A large brisket flat squared off with the meat grain sitting in a foil tray.
Competition briskets flats are butchered with the grain and not readily purchased. One brisket equals one flat, typical butchering produces four.
A smoked brisket flat on a wooden chopping board having been partly sliced against the grain to create a triangle effect.
After being cooked make sure to slice the brisket flat against the grain to get the most tender slices available.

Smoked Brisket Flat Recipe

A smoked brisket flat on a wooden chopping board having been partly sliced against the grain to create a triangle effect.
Smoked Brisket Flat is seasoned with a simple Texas-style method, but results in big flavor. The smoking method creates a moist smoked brisket that is ideal for slicing.
Preparation 2 hours 15 minutes
Cook 6 hours
Ready in 8 hours 15 minutes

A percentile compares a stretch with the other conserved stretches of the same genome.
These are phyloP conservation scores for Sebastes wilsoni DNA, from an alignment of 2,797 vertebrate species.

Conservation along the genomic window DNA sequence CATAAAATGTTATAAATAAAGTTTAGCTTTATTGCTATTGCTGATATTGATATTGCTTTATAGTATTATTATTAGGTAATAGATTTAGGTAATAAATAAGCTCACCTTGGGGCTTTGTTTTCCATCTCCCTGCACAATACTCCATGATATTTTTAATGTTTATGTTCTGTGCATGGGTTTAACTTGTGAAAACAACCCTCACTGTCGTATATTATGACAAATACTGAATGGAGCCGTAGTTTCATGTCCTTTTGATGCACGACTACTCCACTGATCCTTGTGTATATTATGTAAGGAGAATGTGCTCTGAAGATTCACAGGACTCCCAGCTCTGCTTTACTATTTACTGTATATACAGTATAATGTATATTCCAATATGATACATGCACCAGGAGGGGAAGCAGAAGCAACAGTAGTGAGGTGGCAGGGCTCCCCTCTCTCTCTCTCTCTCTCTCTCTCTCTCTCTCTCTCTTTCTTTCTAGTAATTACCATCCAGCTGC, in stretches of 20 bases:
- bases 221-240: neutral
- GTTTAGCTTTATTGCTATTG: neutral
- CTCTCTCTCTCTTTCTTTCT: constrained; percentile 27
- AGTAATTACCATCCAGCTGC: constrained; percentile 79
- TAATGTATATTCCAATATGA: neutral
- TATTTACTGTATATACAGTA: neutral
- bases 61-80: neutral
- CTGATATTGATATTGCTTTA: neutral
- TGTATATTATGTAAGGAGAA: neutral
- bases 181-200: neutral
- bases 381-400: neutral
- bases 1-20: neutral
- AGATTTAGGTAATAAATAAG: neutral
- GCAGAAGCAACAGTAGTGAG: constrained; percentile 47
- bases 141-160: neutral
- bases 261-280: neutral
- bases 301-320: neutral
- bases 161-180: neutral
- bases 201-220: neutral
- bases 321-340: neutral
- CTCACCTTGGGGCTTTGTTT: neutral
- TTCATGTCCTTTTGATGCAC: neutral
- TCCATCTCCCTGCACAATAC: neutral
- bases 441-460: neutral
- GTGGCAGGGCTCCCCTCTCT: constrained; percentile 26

Servings 6 Servings


  • 1 brisket flat

Brisket Rub

  • 2 tablespoons Worcestershire sauce
  • 2 tablespoons sea or kosher salt
  • 2 tablespoons black pepper
  • 2 tablespoons fine raw sugar (or brown sugar)
  • 1 tablespoon paprika
  • 1/2 tablespoon ground chili or cayenne optional, for heat

Wrapping Additions

  • 1/4 cup cup butter
  • 2 tablespoons brown sugar
  • 1/2 cup beef stock


  • smoker
  • foil


  • Trim the brisket flat of any odd parts or excessive fat or silver skin. Keep the layer of fat on the bottom, but make sure it is of an even thickness.
    Note: When buying just the flat often it has already been heavily trimmed including removing the fat from the bottom, this is fine.

Brisket Rub

  • Rub the Worcestershire sauce into the brisket.
  • Combine the salt, pepper, sugar, paprika, and chili or cayenne pepper.
  • Sprinkle the rub evenly over the brisket using a shaker.


  • Preheat a smoker to 200 to 225 degrees F (93 to 108 degrees C). Add a strong wood chunk like mesquite, hickory, or ironbark.
  • Place the brisket fat side down (if present) on the preheated smoker as soon as the rub becomes moist. Cook for 3 hours.
    Tip: If using a pellet smoker or a smoker with a lot of hot air flow it can dry out the meat surface causing a crust rather than a soft bark. To manage this add 1 part apple juice to 2 parts water then spray until just moist as required.